Today, the systematic literature search, data extraction, and subsequent quality assessment of included studies are well-established measures in evidence-based medicine and dentistry. However, the precise methods for the process can differ among various systematic reviews. The methodology used in this review was adopted from the guidelines of the SBU. Many studies were excluded primarily because of a lack of control group, a large number of dropouts, or a follow-up period of less than 5 years postretention. Other excluded studies were those dealing with treatment of crowding where sample selection had not been based on type of malocclusion, which resulted in samples with a wide variation in skeletal relationship and growth pattern.
The restrictions concerning the number of databases and languages when searching the literature might imply that some studies were not identified. Studies that are difficult to find are, however, often of lower quality. The strength of the evidence in a systematic review is probably more dependent on assessing the quality of the included studies than on the degree of comprehensiveness.115
A notable finding was that none of the selected studies were graded A (high value of evidence) and only one randomized controlled trial was identified. Instead, a majority of the studies had a retrospective design; from an evidence-based point of view, the scientific value of a retrospective study is limited. Some authors have argued that well-designed prospective or retrospective studies should not be ignored when assessing scientific literature.116 Nevertheless, it should be emphasized that the randomized controlled trial is the most powerful tool to evaluate treatment, and the quality of the trial significantly affects the validity of the conclusions.
Overall, randomized controlled trials have been rarely used in orthodontics.117 One reason might be the practical difficulty to identify many patients with a certain malocclusion. Other important reasons could be ethical or logistic, for patients in randomized controlled trials do not have the right to influence the choice of treatment, or they may be designated to an untreated control group in which the treatment is postponed during the study period and, as a consequence, refuse to participate in the trial. In addition, in a long-term study there is always a risk of dropouts. Thus, performing randomized controlled trials demands an enthusiastic research team, well-motivated patients and parents, and in many cases sufficient financial resources.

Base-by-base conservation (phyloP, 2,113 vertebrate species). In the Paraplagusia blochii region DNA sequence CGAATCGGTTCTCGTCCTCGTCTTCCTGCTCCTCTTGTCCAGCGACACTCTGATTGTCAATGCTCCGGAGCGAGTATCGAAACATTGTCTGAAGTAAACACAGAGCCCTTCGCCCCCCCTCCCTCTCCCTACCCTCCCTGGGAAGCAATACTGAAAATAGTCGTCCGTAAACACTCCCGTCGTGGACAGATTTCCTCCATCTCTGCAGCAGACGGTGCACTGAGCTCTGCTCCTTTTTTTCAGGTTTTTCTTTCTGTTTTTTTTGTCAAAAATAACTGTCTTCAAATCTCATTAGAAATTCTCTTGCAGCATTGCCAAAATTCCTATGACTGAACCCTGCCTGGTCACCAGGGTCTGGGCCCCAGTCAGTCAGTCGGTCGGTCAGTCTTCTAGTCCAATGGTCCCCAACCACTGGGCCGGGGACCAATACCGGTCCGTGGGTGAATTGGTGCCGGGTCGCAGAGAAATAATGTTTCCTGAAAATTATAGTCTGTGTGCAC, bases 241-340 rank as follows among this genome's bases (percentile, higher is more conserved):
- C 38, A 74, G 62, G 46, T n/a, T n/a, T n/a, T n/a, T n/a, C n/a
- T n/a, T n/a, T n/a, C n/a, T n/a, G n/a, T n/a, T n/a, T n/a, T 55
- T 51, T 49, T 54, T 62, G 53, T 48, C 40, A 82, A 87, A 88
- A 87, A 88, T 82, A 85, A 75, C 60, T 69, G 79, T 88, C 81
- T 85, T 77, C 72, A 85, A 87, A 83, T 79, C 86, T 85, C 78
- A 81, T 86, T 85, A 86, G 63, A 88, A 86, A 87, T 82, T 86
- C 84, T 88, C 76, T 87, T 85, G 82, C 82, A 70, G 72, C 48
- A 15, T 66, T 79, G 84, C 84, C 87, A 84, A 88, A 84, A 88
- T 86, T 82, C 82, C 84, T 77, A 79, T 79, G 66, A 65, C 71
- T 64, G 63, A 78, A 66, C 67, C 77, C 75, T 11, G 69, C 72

On the other hand, the fact that evidence for a method's efficacy is limited does not necessarily imply that it is ineffective or should not be used. For some treatments, the caregivers might have to accept that high levels of evidence could not be obtained.
The quality of treatment outcome has traditionally been assessed by applying professionally established metric or categorical scales with measurements obtained from dental casts, radiographs, and clinical examinations. As health services exist primarily to benefit the patient, an important variable for measuring outcome would be overall patient satisfaction with the care provided.118 Therefore, it was astonishing that only a few studies were found on patient satisfaction in the long-term, and furthermore most of them showed low scientific evidence and no conclusions could be drawn. This review of the literature has thus exposed a great need for future studies in this area.
Treatment of crowding resulted in successful dental alignment. However, the mandibular dental arch length and intercanine width gradually decreased in the long-term, and crowding of the lower anterior teeth reoccurred postretention. This condition was unpredictable at the individual level (evidence-level 3).
Treatment of Angle Class II division 1 malocclusion with a Herbst appliance normalized the occlusion. Relapse occurred but could not be predicted at the individual level (evidence-level 3).
The scientific evidence was insufficient for conclusions on long-term stability after treatment of cross-bite, Angle Class III, open bite, and various other malocclusions as well as on patient satisfaction in the long-term after orthodontic treatment.
Despite a large number of studies on long-term stability after orthodontic treatment, this systematic review has shown that evidence-based conclusions were few. This was most often due to inherent problems with retrospective and inferior study design. There is a great need for well-designed prospective studies with untreated control groups; sufficient sample sizes; and sample selection according to type of malocclusion, age, and growth pattern.
Corresponding author: Dr Lars Bondemark, Faculty of Odontology, Malmoe University, Department of Orthodontics, Carl Gustavs väg 34, Malmoe, Scania SE-20506 Malmoe, Sweden (firstname.lastname@example.org\)